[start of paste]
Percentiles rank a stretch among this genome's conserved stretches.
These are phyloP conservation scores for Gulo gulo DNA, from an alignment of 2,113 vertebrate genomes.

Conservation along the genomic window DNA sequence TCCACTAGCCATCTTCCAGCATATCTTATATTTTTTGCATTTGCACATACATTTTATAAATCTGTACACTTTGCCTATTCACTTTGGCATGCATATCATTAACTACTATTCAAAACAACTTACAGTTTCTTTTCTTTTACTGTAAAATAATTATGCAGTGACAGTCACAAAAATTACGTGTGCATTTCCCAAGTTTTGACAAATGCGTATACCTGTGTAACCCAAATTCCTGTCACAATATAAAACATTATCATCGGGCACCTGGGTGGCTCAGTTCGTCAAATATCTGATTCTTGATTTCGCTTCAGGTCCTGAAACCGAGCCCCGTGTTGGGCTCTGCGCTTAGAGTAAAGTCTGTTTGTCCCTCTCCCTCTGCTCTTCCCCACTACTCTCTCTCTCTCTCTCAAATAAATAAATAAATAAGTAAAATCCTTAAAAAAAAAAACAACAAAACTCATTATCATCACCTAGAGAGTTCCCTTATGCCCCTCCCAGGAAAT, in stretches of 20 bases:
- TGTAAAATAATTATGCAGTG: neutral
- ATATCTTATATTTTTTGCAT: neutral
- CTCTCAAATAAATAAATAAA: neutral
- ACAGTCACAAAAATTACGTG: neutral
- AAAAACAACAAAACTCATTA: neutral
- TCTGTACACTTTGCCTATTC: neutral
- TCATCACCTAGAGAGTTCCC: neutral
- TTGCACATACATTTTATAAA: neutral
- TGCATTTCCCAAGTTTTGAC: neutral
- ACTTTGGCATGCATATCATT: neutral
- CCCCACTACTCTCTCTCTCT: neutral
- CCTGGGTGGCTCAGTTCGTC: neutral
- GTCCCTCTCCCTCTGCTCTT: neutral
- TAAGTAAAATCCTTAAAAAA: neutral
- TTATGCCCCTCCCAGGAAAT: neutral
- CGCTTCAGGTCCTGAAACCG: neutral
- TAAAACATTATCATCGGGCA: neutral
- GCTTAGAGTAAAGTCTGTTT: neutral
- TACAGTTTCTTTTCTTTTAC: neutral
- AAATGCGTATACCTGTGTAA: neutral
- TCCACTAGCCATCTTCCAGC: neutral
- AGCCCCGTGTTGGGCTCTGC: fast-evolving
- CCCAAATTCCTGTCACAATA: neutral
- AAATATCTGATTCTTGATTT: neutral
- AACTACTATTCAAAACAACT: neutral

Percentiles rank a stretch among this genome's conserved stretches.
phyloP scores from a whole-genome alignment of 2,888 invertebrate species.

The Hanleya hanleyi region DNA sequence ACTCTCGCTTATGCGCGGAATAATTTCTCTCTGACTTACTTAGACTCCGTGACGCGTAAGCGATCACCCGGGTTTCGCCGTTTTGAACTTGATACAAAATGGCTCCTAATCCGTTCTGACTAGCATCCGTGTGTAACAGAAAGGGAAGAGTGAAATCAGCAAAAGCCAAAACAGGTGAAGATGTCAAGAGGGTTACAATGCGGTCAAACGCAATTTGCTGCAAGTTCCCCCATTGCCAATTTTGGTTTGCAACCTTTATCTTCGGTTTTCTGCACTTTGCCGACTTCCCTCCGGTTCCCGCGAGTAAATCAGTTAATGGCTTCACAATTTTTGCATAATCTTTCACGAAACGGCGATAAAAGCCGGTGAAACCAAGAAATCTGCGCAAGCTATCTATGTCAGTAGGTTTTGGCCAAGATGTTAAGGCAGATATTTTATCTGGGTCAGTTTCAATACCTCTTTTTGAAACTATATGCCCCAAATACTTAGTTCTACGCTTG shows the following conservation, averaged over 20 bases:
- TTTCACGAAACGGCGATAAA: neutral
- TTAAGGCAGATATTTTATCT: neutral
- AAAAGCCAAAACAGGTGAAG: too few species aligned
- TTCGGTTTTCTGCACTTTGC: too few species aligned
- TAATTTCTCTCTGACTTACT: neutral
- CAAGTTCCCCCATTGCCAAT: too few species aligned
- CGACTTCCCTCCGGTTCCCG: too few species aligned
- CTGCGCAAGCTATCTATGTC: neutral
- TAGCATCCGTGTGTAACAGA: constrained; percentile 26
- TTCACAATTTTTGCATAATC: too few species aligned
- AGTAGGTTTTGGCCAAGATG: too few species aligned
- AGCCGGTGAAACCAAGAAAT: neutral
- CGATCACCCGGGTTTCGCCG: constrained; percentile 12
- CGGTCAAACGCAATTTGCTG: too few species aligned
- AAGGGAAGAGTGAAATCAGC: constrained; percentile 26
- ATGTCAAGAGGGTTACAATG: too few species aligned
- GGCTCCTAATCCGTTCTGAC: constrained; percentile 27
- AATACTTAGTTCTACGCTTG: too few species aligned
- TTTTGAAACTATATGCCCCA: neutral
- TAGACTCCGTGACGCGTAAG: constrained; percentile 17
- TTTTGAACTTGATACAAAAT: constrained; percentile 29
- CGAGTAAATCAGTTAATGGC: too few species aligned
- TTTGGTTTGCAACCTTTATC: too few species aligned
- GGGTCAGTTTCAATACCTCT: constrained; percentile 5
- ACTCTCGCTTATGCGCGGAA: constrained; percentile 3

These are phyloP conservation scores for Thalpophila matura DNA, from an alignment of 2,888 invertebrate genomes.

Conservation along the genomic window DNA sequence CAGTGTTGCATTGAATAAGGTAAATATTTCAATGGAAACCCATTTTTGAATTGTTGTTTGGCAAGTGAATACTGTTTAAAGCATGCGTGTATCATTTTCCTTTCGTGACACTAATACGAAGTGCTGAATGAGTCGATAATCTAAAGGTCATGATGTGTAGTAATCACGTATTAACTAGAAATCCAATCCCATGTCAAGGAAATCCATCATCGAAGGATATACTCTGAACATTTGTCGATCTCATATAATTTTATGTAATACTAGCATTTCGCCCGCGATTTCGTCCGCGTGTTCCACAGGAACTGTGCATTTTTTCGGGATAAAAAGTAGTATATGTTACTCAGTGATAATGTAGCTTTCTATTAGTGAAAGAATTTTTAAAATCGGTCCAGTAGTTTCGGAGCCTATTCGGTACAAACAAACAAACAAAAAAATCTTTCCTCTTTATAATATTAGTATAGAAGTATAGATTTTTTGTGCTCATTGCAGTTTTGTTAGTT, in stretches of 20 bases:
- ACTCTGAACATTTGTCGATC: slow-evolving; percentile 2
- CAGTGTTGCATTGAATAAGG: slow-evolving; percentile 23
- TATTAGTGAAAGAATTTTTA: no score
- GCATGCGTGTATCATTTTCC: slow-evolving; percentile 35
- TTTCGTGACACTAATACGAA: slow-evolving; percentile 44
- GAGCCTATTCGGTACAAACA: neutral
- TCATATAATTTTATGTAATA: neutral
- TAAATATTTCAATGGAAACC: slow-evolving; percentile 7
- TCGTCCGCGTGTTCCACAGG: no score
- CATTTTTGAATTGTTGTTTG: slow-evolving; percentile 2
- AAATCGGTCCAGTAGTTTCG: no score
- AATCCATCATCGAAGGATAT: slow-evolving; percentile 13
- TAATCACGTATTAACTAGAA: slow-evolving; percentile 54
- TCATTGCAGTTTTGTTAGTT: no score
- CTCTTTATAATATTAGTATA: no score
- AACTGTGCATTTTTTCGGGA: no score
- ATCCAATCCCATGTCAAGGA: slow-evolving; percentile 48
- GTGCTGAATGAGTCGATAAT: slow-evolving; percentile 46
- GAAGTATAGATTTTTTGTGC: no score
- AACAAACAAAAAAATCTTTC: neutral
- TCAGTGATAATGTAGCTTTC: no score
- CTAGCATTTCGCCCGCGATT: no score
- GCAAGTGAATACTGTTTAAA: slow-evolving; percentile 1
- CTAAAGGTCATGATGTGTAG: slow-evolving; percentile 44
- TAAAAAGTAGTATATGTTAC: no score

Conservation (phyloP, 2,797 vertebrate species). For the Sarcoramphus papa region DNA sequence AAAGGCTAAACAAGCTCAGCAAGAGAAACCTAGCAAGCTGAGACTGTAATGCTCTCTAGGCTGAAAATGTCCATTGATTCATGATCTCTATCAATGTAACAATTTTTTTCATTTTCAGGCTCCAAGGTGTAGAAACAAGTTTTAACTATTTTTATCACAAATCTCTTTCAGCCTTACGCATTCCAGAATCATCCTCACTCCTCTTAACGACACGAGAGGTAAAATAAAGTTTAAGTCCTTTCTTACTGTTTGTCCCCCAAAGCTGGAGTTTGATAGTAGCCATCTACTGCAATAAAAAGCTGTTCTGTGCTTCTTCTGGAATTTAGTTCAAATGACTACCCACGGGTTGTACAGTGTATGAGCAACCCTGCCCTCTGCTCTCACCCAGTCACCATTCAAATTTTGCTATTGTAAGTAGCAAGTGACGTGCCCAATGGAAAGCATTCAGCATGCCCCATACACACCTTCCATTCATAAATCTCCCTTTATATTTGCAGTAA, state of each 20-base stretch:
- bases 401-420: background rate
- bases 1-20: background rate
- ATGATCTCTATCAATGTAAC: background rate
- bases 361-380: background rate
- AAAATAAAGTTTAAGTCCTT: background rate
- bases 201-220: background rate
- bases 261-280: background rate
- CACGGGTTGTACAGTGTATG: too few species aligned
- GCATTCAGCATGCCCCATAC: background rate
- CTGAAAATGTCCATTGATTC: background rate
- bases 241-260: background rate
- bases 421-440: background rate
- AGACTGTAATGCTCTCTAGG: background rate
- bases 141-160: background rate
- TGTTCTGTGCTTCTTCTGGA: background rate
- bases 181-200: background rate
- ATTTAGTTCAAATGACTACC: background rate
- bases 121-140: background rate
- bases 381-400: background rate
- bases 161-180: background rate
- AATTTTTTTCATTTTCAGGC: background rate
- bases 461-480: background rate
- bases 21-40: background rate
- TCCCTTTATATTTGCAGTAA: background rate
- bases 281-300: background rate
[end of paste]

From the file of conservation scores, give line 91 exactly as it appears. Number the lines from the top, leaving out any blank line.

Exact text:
- bases 261-280: background rate